Bringing The Five Practices to Life

I just returned home from the 2012 Leadership Challenge Forum, celebrating the 25th anniversary of this extraordinary leadership model, along with the 5th edition of the book. Whether you were there or not, I thought you might appreciate a few personal reflections from the time with authors Jim Kouzes and Barry Posner, and the community of practitioners and supporters.

1. Story telling was a key theme throughout the conference, with the focus less on technique and more on modeling the importance and impact. Stories are a powerful way of communicating lasting lessons and values. This caused me to think about the overwhelming amount of communication exchanged today in cryptic text or confusing email messages. In the attempt to be fast and efficient, maybe we are losing the meaning of many key messages. Maybe that contributes to “poor communication” perennially ranking atop the list of problems in organizations.

2. The so called “back story” is important for context. This refers to parts of a story which the listener does not know about. I assume that there are always parts of another person’s life which contribute to his/her behavior in the moment. Starting a book at chapter five will leave one very confused, and so will interacting with new people without understanding some of their history. Remember the quote attributed to Henry Ford: “Why is it when I want to hire a pair of hands, I get a whole person.” Be willing to share your own and understand others’ back stories.

3. Great leaders lead from a foundation of clear core values. As ordinary as this sounds, never forget its importance. Values help leaders understand the subtle differences between success and significance: success defined as being the best in the world, rather than being the best for the world. Knowing and acting on those kinds of differences are what lead to truly meaningful changes in the world. There is more to success than shareowner value or being number one on the Global Fortune 500 list. Values are essential. Be clear on yours.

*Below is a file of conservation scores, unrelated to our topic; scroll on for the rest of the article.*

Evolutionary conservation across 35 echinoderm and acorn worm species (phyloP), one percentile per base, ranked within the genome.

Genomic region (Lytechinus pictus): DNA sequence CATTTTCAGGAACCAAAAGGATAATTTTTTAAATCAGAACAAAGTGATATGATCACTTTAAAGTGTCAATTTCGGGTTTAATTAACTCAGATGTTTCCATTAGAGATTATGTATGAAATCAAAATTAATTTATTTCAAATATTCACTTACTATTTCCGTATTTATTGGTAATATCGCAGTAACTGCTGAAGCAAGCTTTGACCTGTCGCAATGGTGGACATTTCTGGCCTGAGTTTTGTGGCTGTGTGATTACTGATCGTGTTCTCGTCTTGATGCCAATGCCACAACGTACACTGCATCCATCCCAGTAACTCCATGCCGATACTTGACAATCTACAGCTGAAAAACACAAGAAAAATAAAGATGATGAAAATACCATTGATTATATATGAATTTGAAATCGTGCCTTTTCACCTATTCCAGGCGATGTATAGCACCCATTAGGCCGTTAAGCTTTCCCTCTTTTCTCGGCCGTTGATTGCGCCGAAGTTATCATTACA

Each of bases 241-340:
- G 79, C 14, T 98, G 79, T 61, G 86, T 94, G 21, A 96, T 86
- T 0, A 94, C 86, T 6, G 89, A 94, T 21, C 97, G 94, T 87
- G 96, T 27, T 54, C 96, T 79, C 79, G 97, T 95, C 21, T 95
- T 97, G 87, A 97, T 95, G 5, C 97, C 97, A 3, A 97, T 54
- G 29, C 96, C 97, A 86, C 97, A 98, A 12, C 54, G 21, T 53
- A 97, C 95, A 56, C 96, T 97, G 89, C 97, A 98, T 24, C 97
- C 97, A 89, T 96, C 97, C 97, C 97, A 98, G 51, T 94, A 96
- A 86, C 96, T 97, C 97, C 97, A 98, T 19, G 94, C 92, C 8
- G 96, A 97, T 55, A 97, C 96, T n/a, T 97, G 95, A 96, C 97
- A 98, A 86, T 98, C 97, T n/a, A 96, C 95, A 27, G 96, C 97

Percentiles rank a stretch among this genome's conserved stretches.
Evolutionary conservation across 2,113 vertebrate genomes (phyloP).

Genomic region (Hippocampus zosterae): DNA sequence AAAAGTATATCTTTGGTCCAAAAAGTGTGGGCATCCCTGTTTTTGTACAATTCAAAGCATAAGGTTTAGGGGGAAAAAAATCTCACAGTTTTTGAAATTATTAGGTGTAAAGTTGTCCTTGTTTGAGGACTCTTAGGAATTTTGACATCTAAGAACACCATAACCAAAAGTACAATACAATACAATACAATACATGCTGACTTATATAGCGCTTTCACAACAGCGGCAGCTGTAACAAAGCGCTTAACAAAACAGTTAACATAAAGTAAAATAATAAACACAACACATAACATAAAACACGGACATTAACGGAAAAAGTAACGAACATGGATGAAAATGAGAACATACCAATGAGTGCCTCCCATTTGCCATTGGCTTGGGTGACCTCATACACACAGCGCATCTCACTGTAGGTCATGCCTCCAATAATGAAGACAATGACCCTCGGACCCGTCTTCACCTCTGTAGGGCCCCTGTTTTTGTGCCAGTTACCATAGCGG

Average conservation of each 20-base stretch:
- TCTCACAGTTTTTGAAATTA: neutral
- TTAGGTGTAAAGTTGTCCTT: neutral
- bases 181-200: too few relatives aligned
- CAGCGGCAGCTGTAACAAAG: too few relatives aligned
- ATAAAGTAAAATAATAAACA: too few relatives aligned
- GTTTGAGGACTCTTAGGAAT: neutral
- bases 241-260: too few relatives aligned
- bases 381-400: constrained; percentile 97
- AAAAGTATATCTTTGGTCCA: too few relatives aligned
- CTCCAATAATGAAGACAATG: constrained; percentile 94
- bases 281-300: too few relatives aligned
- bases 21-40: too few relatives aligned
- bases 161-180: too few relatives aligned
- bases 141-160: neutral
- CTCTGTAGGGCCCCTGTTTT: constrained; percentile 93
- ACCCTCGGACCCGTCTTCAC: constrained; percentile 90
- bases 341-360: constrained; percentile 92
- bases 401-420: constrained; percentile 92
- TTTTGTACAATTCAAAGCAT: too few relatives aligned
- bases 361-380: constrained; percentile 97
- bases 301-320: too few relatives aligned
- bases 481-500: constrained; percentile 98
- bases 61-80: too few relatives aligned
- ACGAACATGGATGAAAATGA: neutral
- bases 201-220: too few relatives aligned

4. Each year at the Forum, I meet more and more people whose names I have trouble pronouncing. That is because more and more people from countries far away–with unfamiliar names to me–are coming together to share important experiences and stories about the impact The Leadership Challenge model is continuing to have around the world. Very cool.

5. One of the key differentiators of the work of Kouzes and Posner is their ongoing research. Every year they present more evidence that clearly demonstrates the direct relationships between The Five Practices and important outcomes such as higher performance and more positive work attitudes (or engagement levels). I appreciate their diligence in pursuing and finding the truth about the ways more effective leadership does make a real and measurable difference.

6. My final reflection is that conferences such as these are usually very inspiring to those attending. I believe part of the reason is attendees let go—if only for a short while—some of the daily distractions to focus on a vision of more noble outcomes, such as renewed hope and promise, or how to really make a difference. I often wonder in our multi-tasking obsessed world, how often people actually do check out to reconnect with the purpose and meaning of their work – and lives. Who knows, maybe you do not have to be a Martin Luther King Jr. to inspire others. Maybe you just need to provide an environment that promotes and encourages people to take time to find and explore those uplifting connections for themselves.

Steve Coats, a Leadership Challenge® Certified Master, is a managing partner and co-owner of International Leadership Associates, a leadership development education and consulting firm. For nearly twenty years, Steve has taught, coached, and consulted with executives and all levels of managers around the world in leadership development, team development, personal growth, change, and business strategy. Steve can be reached at stevec@i-lead.com

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